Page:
Where China’s future and past collide
As China expands, so do its cities. Within them, a definitive divide is forming at the growing urban frontier. The shifting lines of urban rubble essentially mark the physical border between old and new China.
Photographer Alnis Stakle is fascinated by this divide. He traveled to the coastal cities of Shanghai, Suzhou, Hangzhou, Shenzhen and Guangzhou to document the apocalyptic landscapes where the new wastes and old ways of life are to be replaced by gleaming towers and commerce. It’s an interstitial space that’s quite literally being chewed up by China’s monster economy.
The series is called Shangri-La — named after the mythical valley, a mountain-rimmed promised land. His images ironically portray a rubble-laden, liminal ruin lined not by mountains but by massive skyscrapers.
“I’ve always been drawn to urban territories on the edge of natural and urban environment, in a limbo between development and deterioration,” Stakle says. “The verge is rich in sociopolitical and artistic messages, but I feel there is something more to it — something that makes it a tangible manifestation of survival instincts from the depth of our unconscious.”
China is ascendant, posing direct competition with the US economy for the first time in modern history and moving toward a dominant position on the global stage. Part of its plan for the next ten years involves a massive urban renewal project to better connect and increase the capacity of its cities.
The factories and construction work have already brought hundreds of millions of people in from the surrounding countryside. Projections for the country’s urban regions — which alone already out-populate the entire United States — reckon that over a billion people will occupy them within the next twenty years.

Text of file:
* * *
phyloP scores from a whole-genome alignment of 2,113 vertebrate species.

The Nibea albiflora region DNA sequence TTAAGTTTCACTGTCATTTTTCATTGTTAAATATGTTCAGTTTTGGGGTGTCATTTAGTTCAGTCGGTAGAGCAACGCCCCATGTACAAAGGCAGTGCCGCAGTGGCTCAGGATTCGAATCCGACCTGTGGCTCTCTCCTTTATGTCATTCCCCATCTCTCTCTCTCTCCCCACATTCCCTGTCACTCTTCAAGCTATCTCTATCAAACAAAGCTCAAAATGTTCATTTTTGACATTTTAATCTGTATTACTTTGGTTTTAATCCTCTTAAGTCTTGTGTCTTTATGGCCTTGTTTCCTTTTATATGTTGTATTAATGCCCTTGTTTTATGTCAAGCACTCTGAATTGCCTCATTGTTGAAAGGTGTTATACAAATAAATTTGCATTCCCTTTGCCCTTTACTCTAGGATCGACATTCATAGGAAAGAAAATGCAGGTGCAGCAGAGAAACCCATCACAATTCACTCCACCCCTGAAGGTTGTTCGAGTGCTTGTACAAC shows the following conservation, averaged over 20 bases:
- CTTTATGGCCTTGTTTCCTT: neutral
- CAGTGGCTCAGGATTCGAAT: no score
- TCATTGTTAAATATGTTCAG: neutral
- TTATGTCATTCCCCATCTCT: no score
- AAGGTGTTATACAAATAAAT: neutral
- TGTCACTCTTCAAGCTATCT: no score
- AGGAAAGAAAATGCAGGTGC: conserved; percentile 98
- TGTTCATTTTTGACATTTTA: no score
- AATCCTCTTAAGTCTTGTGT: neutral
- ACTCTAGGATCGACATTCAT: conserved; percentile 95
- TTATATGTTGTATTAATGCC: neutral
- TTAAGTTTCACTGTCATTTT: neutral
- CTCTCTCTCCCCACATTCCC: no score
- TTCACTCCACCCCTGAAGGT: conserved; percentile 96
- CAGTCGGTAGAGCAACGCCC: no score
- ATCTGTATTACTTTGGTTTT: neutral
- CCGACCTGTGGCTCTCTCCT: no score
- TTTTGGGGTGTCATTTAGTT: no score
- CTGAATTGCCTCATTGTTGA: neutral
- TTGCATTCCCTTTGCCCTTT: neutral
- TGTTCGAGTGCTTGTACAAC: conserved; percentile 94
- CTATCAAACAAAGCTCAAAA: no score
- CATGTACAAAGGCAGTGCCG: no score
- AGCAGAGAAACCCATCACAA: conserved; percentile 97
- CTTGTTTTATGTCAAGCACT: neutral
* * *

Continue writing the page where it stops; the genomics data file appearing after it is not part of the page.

Those living in the cities fall under “hukou,” a de-facto class designation that regulates access to services including education and health care. This is being revamped along with the cities themselves, meaning the opportunities and culture of urban areas is set to transform along with their demographics and skylines.
Explaining why he chose to approach this topic with his camera, Stakle says, “Every city serves basic human needs — it is warm and safe, it provides a home and a sense of community. Today, however, cities have turned into infinite agglomerations wherein the social and architectural constructions also create disorder, alienation and loneliness.”
Stakle describes his approach as a meditative one. The areas he photographs are not chosen or presented as precise representations of the urban renaissance. Instead, they’re his way of making sense of a phenomenon that is essentially too big to comprehend. Nevertheless, they are places that many outside of them don’t regularly see.
In addition to the slow pace of life that still survives there, the places Stakle photographed are often construction sites that are strictly off-limits. Doing his research during the day, he set out at night to shoot. This created an eerie tone in the photos, but also made it easier to find his way around.
He navigated closely guarded checkpoints through myriad passageways using holes cut into fences—holes made by workers and locals not willing to take the roundabout pathways that mark the sites’ “official” entrances. Using no maps Stakle traversed the surreal rubble until he got the shots he wanted, eventually finding his way to a train to take him back to his hotel.
“I regard photography as something approaching as a ritual,” he says. “I choose to focus on the state of transformed consciousness that is achieved when I find myself all alone, at night, in a potentially dangerous place, where reality becomes blurred and starts to resemble a theatrical production.”
The photos show the apocalyptic wasteland that presages renewal and advancement. They’re a document of the strange limbo that these places occupy before the transformation is fully realized.
Within the next 20 years the communities and cultures in these areas will evolve or move on, and few, if any, will remember what once stood at the foundations of the massive commercial and residential superstructures that will expand to a size of ten Manhattans. Stakle’s pictures may be some of the only evidence it ever existed at all.
“I have lived in the USSR and experienced socialism, collectivization and censure first-hand,” Stakle says. “Subsequently, I have witnessed the ambiguousness of Western capitalism and democracy in the post-Soviet space. This dual experience has left me with a peculiar aftertaste in the aftermath of my visit to China. On the one hand, I recognize the conventionally condemning attitude of the West with its emphasis on violation of human rights and environmental pollution in China … At the same time, I was positively impressed by the sheer speed and scale of China’s economic growth as well as by its absolute liveliness.”